Members of the 'Golden Dawn' nationalist group hold a copy of the Greek sixth-grade history book before burning it, while protesting in Athens during the celebrations of the Greek Independence Day.
Credit: Louisa Gouliamaki

A top European official said Tuesday that Greece could theoretically ban its ultra right-wing Golden Dawn party.

The Council of Europe's human rights commissioner Nils Muiznieks said in a report that the embattled southern European country had failed to control the spread of violence committed by followers of the fascist party.

In particular, the government has failed to curb hate crimes against migrants.

"A number of the attacks have been linked to members or supporters, including parliamentarians, of the neo-Nazi political party 'Golden Dawn'" the report read.

“What is also particularly worrying is that from statements made by the party’s leadership and ideological documents available on its official website it is clear that ‘Golden Dawn’ is a party that is against parliamentary democracy, and treats it with contempt," it went on to say

The report went on to recommend that it was "possible to impose effective penalties, and even prohibition if necessary" on Golden Dawn.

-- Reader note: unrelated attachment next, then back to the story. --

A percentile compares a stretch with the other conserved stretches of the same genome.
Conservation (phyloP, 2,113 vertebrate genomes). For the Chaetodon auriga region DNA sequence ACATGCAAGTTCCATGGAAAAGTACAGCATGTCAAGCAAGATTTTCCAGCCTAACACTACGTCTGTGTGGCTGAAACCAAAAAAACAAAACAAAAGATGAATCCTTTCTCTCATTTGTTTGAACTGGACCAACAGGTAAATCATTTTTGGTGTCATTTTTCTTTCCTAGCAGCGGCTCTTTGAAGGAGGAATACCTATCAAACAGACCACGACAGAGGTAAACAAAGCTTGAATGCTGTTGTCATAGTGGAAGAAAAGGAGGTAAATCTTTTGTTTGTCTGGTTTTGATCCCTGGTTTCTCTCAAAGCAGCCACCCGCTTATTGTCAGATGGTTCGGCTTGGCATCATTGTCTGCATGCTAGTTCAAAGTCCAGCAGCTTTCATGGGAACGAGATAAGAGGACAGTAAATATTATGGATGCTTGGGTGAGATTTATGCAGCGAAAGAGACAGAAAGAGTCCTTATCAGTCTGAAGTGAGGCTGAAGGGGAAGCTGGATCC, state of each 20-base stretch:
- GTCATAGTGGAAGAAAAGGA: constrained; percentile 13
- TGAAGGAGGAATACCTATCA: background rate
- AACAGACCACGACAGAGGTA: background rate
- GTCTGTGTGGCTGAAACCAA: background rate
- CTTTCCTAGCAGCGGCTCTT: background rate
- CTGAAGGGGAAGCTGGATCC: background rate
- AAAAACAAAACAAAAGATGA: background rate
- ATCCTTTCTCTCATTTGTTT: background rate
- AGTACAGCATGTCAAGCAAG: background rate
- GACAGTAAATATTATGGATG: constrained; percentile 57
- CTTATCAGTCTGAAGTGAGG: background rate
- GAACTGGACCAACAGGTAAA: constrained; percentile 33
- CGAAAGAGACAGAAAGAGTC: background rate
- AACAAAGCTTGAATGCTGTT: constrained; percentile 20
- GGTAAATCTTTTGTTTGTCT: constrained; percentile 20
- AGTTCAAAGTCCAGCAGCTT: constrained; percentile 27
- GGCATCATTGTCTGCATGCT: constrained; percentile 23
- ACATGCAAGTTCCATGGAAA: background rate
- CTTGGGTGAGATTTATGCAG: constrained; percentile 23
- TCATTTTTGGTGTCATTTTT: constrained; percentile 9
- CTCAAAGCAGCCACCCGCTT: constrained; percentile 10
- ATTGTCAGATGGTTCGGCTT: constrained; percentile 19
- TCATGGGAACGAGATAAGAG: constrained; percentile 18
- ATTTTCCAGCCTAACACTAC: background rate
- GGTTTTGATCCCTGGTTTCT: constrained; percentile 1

The Greek government has since dismissed the recommendations, saying that such a move could backfire.

"The parliamentary strength given to this organisation is basically an expression of popular disappointment and protest against harsh, albeit inevitable, austerity measures, as well as increasing unemployment following consecutive years of economic recession," the Greek government responded in a letter.

"Racist attitudes remain a marginal phenomenon in Greek society... Its culture of hospitality and openness remains strong and vivid."

The once-fringe party rose to prominence in 2012 after winning seven percentage points in the national elections.

The election put 21 members of the extreme right-wing party in the Vouli, the Greek parliament.

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